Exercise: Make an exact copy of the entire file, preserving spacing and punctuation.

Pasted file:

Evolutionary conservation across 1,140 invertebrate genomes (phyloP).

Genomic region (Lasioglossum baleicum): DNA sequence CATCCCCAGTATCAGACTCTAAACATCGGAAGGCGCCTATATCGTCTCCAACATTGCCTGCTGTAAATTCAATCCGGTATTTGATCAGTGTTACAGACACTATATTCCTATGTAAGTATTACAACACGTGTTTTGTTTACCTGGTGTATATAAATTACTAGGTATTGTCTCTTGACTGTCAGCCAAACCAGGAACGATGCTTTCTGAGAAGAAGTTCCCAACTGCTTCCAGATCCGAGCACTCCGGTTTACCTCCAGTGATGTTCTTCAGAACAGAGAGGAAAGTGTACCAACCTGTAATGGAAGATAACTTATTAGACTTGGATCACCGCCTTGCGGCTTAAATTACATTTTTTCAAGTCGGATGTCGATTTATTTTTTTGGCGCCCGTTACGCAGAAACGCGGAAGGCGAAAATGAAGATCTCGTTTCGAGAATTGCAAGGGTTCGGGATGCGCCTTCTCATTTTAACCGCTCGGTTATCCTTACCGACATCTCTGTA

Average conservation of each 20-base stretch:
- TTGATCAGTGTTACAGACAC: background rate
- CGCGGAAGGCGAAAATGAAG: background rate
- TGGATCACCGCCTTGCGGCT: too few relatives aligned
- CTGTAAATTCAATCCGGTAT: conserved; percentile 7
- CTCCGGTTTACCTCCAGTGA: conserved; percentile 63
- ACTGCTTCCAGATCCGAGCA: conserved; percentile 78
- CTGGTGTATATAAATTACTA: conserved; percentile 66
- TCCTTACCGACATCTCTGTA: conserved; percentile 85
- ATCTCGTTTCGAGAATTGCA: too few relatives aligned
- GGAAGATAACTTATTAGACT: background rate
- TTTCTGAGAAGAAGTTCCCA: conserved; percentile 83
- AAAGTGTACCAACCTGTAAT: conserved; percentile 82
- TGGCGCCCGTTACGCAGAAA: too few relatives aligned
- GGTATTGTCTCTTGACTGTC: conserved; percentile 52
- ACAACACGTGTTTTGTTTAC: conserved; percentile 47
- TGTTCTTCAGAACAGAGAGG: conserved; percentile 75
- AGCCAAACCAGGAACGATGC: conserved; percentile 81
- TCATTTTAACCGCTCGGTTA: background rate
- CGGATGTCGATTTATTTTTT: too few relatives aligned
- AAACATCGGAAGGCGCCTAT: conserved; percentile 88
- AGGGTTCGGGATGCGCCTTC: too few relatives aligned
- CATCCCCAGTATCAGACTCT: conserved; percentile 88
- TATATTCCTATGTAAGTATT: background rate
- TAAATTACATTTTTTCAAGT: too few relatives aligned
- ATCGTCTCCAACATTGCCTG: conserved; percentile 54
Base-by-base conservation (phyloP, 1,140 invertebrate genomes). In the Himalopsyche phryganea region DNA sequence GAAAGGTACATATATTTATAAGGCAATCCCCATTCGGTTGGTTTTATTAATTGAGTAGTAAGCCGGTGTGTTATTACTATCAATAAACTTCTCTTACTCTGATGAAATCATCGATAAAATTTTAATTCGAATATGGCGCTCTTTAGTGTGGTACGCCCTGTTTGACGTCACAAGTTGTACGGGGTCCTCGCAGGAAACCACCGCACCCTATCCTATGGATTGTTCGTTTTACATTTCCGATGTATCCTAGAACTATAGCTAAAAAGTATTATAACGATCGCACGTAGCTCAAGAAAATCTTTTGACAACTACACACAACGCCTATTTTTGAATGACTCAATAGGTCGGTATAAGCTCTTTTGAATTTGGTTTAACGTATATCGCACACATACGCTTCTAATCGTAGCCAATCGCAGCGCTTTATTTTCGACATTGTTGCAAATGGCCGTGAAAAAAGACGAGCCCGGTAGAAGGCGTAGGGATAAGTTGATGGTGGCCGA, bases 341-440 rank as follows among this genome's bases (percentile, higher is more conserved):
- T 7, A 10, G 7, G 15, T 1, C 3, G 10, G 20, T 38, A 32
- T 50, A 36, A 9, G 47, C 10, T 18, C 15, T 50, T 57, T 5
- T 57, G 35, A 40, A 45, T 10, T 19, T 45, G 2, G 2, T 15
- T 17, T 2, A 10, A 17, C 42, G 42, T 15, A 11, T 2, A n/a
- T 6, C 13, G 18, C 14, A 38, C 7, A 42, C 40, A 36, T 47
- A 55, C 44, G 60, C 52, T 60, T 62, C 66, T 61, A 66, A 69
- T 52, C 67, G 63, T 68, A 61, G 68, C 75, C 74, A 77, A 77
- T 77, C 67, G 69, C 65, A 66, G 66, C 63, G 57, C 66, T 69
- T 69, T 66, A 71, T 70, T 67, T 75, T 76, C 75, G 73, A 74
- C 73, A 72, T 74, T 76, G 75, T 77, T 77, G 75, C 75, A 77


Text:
Evolutionary conservation across 1,140 invertebrate genomes (phyloP).

Genomic region (Lasioglossum baleicum): DNA sequence CATCCCCAGTATCAGACTCTAAACATCGGAAGGCGCCTATATCGTCTCCAACATTGCCTGCTGTAAATTCAATCCGGTATTTGATCAGTGTTACAGACACTATATTCCTATGTAAGTATTACAACACGTGTTTTGTTTACCTGGTGTATATAAATTACTAGGTATTGTCTCTTGACTGTCAGCCAAACCAGGAACGATGCTTTCTGAGAAGAAGTTCCCAACTGCTTCCAGATCCGAGCACTCCGGTTTACCTCCAGTGATGTTCTTCAGAACAGAGAGGAAAGTGTACCAACCTGTAATGGAAGATAACTTATTAGACTTGGATCACCGCCTTGCGGCTTAAATTACATTTTTTCAAGTCGGATGTCGATTTATTTTTTTGGCGCCCGTTACGCAGAAACGCGGAAGGCGAAAATGAAGATCTCGTTTCGAGAATTGCAAGGGTTCGGGATGCGCCTTCTCATTTTAACCGCTCGGTTATCCTTACCGACATCTCTGTA

Average conservation of each 20-base stretch:
- TTGATCAGTGTTACAGACAC: background rate
- CGCGGAAGGCGAAAATGAAG: background rate
- TGGATCACCGCCTTGCGGCT: too few relatives aligned
- CTGTAAATTCAATCCGGTAT: conserved; percentile 7
- CTCCGGTTTACCTCCAGTGA: conserved; percentile 63
- ACTGCTTCCAGATCCGAGCA: conserved; percentile 78
- CTGGTGTATATAAATTACTA: conserved; percentile 66
- TCCTTACCGACATCTCTGTA: conserved; percentile 85
- ATCTCGTTTCGAGAATTGCA: too few relatives aligned
- GGAAGATAACTTATTAGACT: background rate
- TTTCTGAGAAGAAGTTCCCA: conserved; percentile 83
- AAAGTGTACCAACCTGTAAT: conserved; percentile 82
- TGGCGCCCGTTACGCAGAAA: too few relatives aligned
- GGTATTGTCTCTTGACTGTC: conserved; percentile 52
- ACAACACGTGTTTTGTTTAC: conserved; percentile 47
- TGTTCTTCAGAACAGAGAGG: conserved; percentile 75
- AGCCAAACCAGGAACGATGC: conserved; percentile 81
- TCATTTTAACCGCTCGGTTA: background rate
- CGGATGTCGATTTATTTTTT: too few relatives aligned
- AAACATCGGAAGGCGCCTAT: conserved; percentile 88
- AGGGTTCGGGATGCGCCTTC: too few relatives aligned
- CATCCCCAGTATCAGACTCT: conserved; percentile 88
- TATATTCCTATGTAAGTATT: background rate
- TAAATTACATTTTTTCAAGT: too few relatives aligned
- ATCGTCTCCAACATTGCCTG: conserved; percentile 54
Base-by-base conservation (phyloP, 1,140 invertebrate genomes). In the Himalopsyche phryganea region DNA sequence GAAAGGTACATATATTTATAAGGCAATCCCCATTCGGTTGGTTTTATTAATTGAGTAGTAAGCCGGTGTGTTATTACTATCAATAAACTTCTCTTACTCTGATGAAATCATCGATAAAATTTTAATTCGAATATGGCGCTCTTTAGTGTGGTACGCCCTGTTTGACGTCACAAGTTGTACGGGGTCCTCGCAGGAAACCACCGCACCCTATCCTATGGATTGTTCGTTTTACATTTCCGATGTATCCTAGAACTATAGCTAAAAAGTATTATAACGATCGCACGTAGCTCAAGAAAATCTTTTGACAACTACACACAACGCCTATTTTTGAATGACTCAATAGGTCGGTATAAGCTCTTTTGAATTTGGTTTAACGTATATCGCACACATACGCTTCTAATCGTAGCCAATCGCAGCGCTTTATTTTCGACATTGTTGCAAATGGCCGTGAAAAAAGACGAGCCCGGTAGAAGGCGTAGGGATAAGTTGATGGTGGCCGA, bases 341-440 rank as follows among this genome's bases (percentile, higher is more conserved):
- T 7, A 10, G 7, G 15, T 1, C 3, G 10, G 20, T 38, A 32
- T 50, A 36, A 9, G 47, C 10, T 18, C 15, T 50, T 57, T 5
- T 57, G 35, A 40, A 45, T 10, T 19, T 45, G 2, G 2, T 15
- T 17, T 2, A 10, A 17, C 42, G 42, T 15, A 11, T 2, A n/a
- T 6, C 13, G 18, C 14, A 38, C 7, A 42, C 40, A 36, T 47
- A 55, C 44, G 60, C 52, T 60, T 62, C 66, T 61, A 66, A 69
- T 52, C 67, G 63, T 68, A 61, G 68, C 75, C 74, A 77, A 77
- T 77, C 67, G 69, C 65, A 66, G 66, C 63, G 57, C 66, T 69
- T 69, T 66, A 71, T 70, T 67, T 75, T 76, C 75, G 73, A 74
- C 73, A 72, T 74, T 76, G 75, T 77, T 77, G 75, C 75, A 77